The NDC in the Gambia focuses on three areas. The first is more renewable energy. The second is reforestation and third is waste management.

Gambia is a small country with many people living in rural areas and cutting trees is a problem. The forests are disappearing. So, reforestation is important, and we are helping them to do that.

Climate change has also direct impact on the country’s largest sectors—tourism and agriculture. The tourism sector is highly reliant on the country’s beaches, which are disappearing due to sea level rise.

The agricultural sector relies on rain patterns and is highly vulnerable to changes in weather patterns. Because of the change in the rain patterns, productivity is no longer at the level to feed the population. Now, we are seeing inflation rising and hitting food prices and other livelihood items.

So, in these areas, the UN will continue to assist to build capacities and provide necessary technical and material support, where we can.

We also help the government respond to climate change-induced emergencies when they happen.

For example, I was able to draw on the help of both the UNDAC [UN Disaster Assessment and Coordination] and the CERF [UN Central Emergency Response Fund] when we had floods. The UN in the Gambia received $1 million from the CERF and the UNDAC mobilized a team of 14 emergency response specialists to help the government respond to the immediate issues, including food, health and shelter.

These are important humanitarian issues for the country, but we still need more resources.

The last point I would like to add is, given that the grassroots population is not aware of how climate change connects with their everyday life, we want to localize the NDCs, down to local governments and the community level.

What does that mean?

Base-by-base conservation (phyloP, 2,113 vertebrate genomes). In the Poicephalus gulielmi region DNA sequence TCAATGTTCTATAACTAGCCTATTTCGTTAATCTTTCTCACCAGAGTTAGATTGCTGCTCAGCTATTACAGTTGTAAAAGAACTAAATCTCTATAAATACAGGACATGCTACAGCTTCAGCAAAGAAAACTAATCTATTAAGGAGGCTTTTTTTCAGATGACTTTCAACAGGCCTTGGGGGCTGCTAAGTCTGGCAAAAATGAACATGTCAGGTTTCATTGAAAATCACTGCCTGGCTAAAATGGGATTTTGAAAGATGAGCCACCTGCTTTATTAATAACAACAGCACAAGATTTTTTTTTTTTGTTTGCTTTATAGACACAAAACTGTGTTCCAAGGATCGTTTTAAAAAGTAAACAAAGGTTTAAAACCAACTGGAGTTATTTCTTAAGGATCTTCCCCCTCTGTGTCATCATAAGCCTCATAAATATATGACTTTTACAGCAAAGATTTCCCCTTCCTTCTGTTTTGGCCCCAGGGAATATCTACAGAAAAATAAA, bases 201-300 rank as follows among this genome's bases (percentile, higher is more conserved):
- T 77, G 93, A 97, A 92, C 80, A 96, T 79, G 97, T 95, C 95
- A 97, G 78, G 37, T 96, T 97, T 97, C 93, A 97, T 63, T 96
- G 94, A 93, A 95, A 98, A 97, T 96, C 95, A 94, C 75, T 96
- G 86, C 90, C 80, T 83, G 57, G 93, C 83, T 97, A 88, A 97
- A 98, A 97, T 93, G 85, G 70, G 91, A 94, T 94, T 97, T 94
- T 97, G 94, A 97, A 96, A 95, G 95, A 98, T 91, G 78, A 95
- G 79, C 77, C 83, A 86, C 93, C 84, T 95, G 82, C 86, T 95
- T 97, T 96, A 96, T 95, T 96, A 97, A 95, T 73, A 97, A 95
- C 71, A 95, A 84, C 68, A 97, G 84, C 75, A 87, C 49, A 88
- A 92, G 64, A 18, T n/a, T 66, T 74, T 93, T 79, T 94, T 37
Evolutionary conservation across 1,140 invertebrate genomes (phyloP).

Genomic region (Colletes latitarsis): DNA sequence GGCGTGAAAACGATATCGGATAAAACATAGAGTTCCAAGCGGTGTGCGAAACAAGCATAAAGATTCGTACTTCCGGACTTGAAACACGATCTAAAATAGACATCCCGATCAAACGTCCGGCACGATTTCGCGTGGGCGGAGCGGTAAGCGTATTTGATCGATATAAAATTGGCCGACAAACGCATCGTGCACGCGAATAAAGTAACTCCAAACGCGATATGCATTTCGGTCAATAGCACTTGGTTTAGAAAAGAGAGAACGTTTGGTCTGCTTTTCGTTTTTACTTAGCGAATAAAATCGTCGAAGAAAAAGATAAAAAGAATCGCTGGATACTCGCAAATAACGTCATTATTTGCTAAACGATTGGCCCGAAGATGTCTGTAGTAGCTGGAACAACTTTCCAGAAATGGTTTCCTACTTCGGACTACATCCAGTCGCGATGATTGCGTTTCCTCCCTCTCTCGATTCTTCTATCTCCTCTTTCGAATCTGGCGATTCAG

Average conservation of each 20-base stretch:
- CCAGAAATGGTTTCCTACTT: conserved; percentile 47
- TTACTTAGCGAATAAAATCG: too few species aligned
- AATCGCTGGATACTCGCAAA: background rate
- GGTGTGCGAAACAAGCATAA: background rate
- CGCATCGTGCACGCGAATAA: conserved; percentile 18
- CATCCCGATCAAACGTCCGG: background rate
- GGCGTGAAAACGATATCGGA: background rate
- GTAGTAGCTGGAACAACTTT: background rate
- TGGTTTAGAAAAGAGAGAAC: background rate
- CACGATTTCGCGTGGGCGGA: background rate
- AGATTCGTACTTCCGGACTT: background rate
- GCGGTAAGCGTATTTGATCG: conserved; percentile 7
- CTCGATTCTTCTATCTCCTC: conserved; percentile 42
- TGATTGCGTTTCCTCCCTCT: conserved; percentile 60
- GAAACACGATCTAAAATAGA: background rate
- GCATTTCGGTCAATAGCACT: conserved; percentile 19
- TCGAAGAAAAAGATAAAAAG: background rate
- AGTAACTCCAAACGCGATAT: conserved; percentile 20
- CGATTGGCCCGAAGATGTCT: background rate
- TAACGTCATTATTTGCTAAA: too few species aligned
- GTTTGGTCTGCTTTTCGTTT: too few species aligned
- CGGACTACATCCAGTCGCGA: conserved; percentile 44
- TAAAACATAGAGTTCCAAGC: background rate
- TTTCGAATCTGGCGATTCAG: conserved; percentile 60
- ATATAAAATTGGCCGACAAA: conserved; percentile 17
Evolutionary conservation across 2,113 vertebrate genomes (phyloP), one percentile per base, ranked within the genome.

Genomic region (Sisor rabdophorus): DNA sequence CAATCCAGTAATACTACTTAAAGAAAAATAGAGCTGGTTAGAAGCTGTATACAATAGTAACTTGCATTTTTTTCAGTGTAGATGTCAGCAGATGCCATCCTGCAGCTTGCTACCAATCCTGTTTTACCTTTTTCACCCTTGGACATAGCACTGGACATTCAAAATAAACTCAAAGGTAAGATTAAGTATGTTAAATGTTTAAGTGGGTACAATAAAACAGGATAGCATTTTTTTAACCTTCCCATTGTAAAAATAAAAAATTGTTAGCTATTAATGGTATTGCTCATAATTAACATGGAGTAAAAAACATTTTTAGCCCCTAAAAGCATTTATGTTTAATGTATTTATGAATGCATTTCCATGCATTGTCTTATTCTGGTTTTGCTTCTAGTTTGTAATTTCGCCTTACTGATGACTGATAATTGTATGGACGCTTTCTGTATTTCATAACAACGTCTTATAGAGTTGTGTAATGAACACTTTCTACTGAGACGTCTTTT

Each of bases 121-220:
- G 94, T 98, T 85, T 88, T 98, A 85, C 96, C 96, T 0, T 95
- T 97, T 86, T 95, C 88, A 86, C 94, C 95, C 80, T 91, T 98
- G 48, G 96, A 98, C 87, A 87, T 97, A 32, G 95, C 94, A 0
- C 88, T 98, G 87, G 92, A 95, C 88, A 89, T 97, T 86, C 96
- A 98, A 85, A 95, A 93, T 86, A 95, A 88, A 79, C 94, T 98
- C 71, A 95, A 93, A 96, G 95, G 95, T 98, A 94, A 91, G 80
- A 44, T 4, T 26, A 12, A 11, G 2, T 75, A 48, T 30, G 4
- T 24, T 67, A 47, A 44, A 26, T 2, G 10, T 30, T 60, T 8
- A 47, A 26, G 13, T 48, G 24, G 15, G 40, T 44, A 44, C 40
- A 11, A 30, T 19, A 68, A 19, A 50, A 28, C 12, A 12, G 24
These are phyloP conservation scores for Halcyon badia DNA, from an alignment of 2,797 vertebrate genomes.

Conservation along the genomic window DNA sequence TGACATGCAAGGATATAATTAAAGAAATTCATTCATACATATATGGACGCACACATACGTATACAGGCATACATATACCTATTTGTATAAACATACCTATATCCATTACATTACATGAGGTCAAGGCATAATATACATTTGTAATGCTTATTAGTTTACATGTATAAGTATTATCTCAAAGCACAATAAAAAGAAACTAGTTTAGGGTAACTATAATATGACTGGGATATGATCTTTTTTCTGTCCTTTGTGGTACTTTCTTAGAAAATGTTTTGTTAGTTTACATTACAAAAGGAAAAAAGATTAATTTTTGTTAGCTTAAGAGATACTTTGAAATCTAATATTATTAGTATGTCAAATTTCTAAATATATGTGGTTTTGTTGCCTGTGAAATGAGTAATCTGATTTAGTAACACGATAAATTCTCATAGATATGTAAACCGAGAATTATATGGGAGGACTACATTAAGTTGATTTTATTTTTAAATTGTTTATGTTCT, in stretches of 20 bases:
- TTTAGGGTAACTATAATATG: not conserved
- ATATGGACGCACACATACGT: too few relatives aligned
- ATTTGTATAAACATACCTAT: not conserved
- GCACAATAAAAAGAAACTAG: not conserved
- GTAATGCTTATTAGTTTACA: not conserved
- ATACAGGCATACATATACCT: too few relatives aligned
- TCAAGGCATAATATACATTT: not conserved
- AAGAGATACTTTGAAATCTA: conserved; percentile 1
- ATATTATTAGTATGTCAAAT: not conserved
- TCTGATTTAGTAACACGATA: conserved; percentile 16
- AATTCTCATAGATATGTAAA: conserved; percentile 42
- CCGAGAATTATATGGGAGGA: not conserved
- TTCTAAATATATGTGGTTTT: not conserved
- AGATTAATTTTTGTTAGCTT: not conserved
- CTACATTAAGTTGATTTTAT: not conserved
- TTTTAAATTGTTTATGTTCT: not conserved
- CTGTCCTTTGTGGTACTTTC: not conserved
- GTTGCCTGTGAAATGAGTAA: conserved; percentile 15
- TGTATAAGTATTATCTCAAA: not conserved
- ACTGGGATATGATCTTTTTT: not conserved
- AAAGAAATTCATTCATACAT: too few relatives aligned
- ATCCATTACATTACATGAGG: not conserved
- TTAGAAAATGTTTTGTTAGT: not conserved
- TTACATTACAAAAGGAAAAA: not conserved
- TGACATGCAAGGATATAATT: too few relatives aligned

It means that the strategy should not just start and stay at the national level but that the grassroots must understand and accept their role in it. It means, for example, that any woman or a man cooking food for the family can think of a contribution to climate resilience. As the UN, we want to be close to the community. No one should be left behind.

There are also a number of large-scale renewable energy projects in their initial stages of implementation with the objective of providing solar power to rural Gambia.

The UN and the government are rallying grassroots Gambians to take climate action. Is that correct?

Yes, that’s the point I am making. We are asking the youth, women and men to take climate action. Take tree planting, for example. Youth associations have a programme called ‘One Million Trees’, which started in Banjul the capital city, but is now present throughout the country.

Another thing we are doing is mobilizing private sector investment in climate change mitigation efforts, particularly in renewable energy promotion and improvement in agricultural practices.

That is an idea that young people in other countries can adopt.

The thing about tree planting is that it’s low-cost. You don’t need loads of money to plant trees. If you plant a tree and I plant a tree, we will green the country. That’s outstanding climate action.

What COP27 outcome would you like to see?

I say again that the Gambia has a good case in terms of mitigation. I would be very happy to hear that industrialized nations are ready to provide needed climate finance to ensure that countries such as the Gambia suffering from the impacts of their actions can combat climate change effects and meet their mitigation targets.

The issue of loss and damage is also very important for the Gambia.

Finally, as you know, instability is sprouting in many parts of West Africa, and the Gambia must try to maintain peace and stability. Effective climate action can foster peace and stability, by contributing to poverty reduction and enhancing citizens’ trust in their government.

Source: un.org